Just my $0.02
February 8, 2010 at 3:17 PM #174120
Birdcat’s definitely on point with checking out schools and investigating production on your own prior to going to school. One thing you should do up front is realistically look at what you can afford to pay and how far you’re willing to go (distance wise) to go to school. If you’re in the US, you should look at your home state’s school’s first. Being an in-state student will give you a discount on tuition and fees. If you’re prior military some states waive many college fees for state residents.
Next, if you find a program that’s out of state you’re going to pay extra fees for being a non-resident. If you’re not commuting, then there’s the whole ‘finding a place to live thing and what will I eat’ thing to deal with. Many schools require underage freshmen to live in dormitories and have meal cards. That can get mighty pricey. If you’re older, until you can find housing off-campus you’ll probably have to live in the dorms. For an older person (22+) living with teenagers out on their own for the first time can be ‘interesting’…. Then on top of that stuff, you’ve got your course fees and materials fees. Starting to get the picture?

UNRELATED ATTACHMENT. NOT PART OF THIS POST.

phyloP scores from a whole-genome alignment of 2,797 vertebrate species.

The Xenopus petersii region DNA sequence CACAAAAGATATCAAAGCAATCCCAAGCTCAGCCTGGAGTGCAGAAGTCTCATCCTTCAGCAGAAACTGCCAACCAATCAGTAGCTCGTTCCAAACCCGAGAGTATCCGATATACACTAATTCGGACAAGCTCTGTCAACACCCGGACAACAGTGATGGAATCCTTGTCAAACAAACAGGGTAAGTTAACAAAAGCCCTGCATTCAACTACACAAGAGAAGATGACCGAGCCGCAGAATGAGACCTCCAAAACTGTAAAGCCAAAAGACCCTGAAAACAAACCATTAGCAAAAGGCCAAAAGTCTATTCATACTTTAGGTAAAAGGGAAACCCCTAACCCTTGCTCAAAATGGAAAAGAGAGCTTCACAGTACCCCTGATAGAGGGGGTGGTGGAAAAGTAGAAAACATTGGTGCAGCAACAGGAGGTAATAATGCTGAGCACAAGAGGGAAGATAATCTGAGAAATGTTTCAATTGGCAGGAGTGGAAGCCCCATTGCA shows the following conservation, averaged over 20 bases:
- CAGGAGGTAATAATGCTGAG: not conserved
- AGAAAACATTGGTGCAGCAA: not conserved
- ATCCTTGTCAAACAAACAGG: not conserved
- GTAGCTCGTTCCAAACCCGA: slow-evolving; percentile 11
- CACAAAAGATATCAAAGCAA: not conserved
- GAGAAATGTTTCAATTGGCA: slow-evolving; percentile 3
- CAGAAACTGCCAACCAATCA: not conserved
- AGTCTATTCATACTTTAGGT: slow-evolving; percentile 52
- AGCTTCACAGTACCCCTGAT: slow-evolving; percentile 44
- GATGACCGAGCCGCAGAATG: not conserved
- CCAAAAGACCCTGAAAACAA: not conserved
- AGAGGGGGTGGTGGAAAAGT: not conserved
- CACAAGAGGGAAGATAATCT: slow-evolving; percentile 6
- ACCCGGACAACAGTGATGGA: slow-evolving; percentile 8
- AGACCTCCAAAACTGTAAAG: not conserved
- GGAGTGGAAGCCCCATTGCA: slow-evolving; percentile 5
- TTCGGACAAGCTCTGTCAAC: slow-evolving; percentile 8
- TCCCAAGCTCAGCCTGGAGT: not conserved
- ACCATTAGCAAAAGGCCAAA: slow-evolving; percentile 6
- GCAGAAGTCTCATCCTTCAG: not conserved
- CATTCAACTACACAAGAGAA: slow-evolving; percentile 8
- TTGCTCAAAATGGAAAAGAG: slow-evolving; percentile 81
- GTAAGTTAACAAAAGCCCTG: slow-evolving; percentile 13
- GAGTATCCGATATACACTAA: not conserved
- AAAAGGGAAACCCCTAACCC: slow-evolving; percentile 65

Like so many others, your choice may just break down to what you can afford. However, there are plenty of good programs that won’t put you in the poorhouse forever. And remember, there are always Vocational and Professional Certification Training courses that you may learn more in a shorter time for less money over all.
February 9, 2010 at 5:20 AM #174121AnonymousInactive
Thank you all for your helpful advice. I have a bit of time to make up my mind, and it obviously needs more thought on my part, but this gives me a great step in the right direction. Thank you again for all your help.
February 9, 2010 at 4:43 PM #174122
You’re more than welcome. Asking questions before trying to make so momentous a decision is smart as it gets. To add to that list of schools Birdcat mentioned, take a look at:
It may be out of your price range, but if you’re more interested in the filmmaking side it’s a damn good school with a world-class film department.
Happy hunting and good luck!